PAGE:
- Reading Ahead: Project Launch
- Reading Ahead: Figuring out who to talk to
- Reading Ahead: The Interview Guide
- Reading Ahead: Props For The Field
- Reading Ahead: First day of fieldwork
- Reading Ahead: Fieldwork highlights – Tracy
- Reading Ahead: Fieldwork highlights – Erica
- Reading Ahead: Fieldwork highlights – Peter
- Reading Ahead: Fieldwork highlights – Chris
- Reading Ahead: Fieldwork highlights – Jeff
- Reading Ahead: Fieldwork highlights – Julie
- Reading Ahead: Topline Summary
- Reading Ahead: Participatory Design
- Reading Ahead: Photo Diaries
- Reading Ahead: Analysis and Synthesis
- Reading Ahead: Secondary Research (part 2)
- Reading Ahead: Looking for the story
- Reading Ahead: Managing recruiting
- Reading Ahead: Building models
- Reading Ahead: Research Findings
- Reading Ahead: Design Futures presentation
- Reading Ahead: Design Challenge Winners
- Reading Ahead: Focusing Your Story
People always ask us, “how do you find the people for your projects?”
Figuring out how to identify appropriate people to interview for a project is all-important. For Reading Ahead, we know we need people who are active readers. What constitutes an “active reader?” We’re defining it as people who read books at least three times a week, in multiple locations. We want people who are engaged in the behavior at a level where they will have lots of experiences from which to draw. We also know that we want to look at how people’s behavior changes/doesn’t change/is supported by/is influenced when reading books in print vs. reading eBooks using a device.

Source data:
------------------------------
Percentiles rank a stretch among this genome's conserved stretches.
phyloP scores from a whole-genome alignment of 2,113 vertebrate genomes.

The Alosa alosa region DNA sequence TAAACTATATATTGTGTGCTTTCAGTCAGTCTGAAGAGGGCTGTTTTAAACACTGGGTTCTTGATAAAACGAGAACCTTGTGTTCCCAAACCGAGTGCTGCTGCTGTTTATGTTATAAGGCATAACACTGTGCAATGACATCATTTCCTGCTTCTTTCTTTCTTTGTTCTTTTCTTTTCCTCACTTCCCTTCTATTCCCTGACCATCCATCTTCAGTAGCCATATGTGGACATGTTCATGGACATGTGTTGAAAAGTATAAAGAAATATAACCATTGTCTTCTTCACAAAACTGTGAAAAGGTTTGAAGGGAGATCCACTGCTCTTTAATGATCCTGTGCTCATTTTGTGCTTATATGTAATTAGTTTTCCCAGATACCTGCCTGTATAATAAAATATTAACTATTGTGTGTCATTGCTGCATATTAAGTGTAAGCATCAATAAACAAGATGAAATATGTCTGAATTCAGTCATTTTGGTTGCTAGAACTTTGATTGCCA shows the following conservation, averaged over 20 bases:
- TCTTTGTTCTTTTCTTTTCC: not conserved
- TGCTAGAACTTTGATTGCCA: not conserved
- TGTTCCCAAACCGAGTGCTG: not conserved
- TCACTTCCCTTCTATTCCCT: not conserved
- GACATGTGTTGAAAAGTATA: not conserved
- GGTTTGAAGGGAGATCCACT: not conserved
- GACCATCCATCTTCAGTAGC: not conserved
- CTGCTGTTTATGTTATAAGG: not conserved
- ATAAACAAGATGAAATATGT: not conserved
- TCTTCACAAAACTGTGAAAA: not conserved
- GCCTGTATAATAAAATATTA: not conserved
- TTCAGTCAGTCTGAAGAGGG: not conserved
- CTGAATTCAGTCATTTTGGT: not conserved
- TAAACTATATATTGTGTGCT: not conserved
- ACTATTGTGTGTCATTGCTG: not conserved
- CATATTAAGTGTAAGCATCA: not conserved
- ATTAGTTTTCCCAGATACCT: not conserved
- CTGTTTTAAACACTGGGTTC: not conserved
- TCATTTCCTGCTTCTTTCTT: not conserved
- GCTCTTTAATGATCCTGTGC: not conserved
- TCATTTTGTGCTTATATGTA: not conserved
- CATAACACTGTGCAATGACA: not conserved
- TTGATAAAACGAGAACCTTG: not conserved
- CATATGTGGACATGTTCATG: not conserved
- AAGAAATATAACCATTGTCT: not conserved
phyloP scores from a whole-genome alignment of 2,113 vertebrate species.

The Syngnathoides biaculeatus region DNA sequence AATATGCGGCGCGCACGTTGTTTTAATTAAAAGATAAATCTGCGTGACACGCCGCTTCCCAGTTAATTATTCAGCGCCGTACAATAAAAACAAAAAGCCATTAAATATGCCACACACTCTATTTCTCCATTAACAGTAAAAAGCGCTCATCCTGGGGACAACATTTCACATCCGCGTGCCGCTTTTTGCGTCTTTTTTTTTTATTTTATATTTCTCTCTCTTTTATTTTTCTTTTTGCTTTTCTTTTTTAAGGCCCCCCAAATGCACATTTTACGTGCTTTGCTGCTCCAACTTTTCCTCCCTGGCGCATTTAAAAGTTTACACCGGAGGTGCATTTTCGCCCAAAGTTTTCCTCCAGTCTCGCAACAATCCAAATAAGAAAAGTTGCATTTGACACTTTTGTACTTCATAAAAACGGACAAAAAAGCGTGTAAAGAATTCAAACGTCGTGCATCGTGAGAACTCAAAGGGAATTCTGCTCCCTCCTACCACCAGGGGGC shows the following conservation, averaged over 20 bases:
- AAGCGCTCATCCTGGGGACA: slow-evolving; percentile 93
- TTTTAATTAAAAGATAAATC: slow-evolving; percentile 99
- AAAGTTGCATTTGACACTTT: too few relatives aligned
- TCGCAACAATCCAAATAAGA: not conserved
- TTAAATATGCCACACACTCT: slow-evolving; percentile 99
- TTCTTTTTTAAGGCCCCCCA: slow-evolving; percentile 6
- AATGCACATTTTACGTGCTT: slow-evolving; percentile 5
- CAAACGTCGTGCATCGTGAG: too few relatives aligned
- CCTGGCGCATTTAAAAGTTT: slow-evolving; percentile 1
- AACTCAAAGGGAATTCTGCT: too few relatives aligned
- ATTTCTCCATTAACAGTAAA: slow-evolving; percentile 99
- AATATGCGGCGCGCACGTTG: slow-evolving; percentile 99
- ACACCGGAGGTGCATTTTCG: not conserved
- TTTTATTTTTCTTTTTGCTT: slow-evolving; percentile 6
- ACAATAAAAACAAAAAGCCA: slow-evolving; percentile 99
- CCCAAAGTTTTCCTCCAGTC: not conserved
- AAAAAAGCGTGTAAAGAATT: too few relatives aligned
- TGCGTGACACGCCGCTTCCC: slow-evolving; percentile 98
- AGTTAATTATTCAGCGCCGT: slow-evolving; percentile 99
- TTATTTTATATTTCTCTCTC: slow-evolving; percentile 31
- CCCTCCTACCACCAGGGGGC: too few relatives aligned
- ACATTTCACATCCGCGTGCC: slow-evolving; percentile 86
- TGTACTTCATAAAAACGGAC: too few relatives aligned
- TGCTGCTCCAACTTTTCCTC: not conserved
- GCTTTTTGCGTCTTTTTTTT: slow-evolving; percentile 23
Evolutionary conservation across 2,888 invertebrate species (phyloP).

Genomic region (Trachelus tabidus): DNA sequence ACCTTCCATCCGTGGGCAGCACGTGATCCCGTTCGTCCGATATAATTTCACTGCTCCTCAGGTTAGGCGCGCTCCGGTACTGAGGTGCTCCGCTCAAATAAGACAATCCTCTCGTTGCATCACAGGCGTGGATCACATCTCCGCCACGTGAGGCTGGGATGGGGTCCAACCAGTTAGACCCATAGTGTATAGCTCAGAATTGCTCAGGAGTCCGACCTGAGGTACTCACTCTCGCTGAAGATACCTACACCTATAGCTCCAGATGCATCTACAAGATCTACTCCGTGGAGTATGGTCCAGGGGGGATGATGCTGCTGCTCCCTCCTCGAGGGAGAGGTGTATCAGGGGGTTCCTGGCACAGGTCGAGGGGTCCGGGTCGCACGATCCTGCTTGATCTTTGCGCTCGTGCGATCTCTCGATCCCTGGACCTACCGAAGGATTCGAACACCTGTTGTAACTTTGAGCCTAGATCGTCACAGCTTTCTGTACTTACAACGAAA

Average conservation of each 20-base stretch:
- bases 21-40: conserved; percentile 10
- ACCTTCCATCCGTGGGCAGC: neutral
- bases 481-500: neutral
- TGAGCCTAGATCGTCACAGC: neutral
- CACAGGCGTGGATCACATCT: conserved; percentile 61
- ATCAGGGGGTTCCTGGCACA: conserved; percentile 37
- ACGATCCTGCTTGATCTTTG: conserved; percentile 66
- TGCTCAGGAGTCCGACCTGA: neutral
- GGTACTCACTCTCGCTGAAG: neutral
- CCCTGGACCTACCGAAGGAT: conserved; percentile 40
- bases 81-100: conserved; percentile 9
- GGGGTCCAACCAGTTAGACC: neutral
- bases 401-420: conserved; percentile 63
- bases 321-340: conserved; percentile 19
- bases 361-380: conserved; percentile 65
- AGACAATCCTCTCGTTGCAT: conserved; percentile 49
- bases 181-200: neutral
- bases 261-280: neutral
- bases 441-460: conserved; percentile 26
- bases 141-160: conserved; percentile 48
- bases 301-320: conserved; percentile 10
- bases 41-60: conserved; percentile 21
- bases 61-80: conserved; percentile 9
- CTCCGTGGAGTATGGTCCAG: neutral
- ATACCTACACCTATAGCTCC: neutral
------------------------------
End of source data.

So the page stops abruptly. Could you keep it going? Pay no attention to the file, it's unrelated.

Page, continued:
When we have established the criteria for participating in the research, we typically use a specialized recruiting company to find people. We write a screener, which has a series of specific questions to identify people who meet our criteria.
Screener excerpt, Reading Ahead project, 2009
Finding the right people can be quite complex, and for some projects, we’ve written screeners that are more than 10 pages long. If we’re looking for people who do activities X and Y, in locations 1, 2, and 3, but have never done activity Z—well, you get the idea!
In this project, the criteria are simpler, and we’ll be doing our own recruiting. In fact, if you’re in the Bay Area and an avid reader or Kindle user, let us know and maybe we can talk with you!
Update: We put together a representative screener that is formal enough to be given to a recruiting firm, even though we aren’t doing that for Reading Ahead. You can download it here.
Tags: amazon, books, client services, consulting, consumer insight, design, design research, eBook, eBook Reader, ethnography, innovation, Kindle, participant screening, project, reading, Reading Ahead, recruiting, research sampling, screener, technology, user research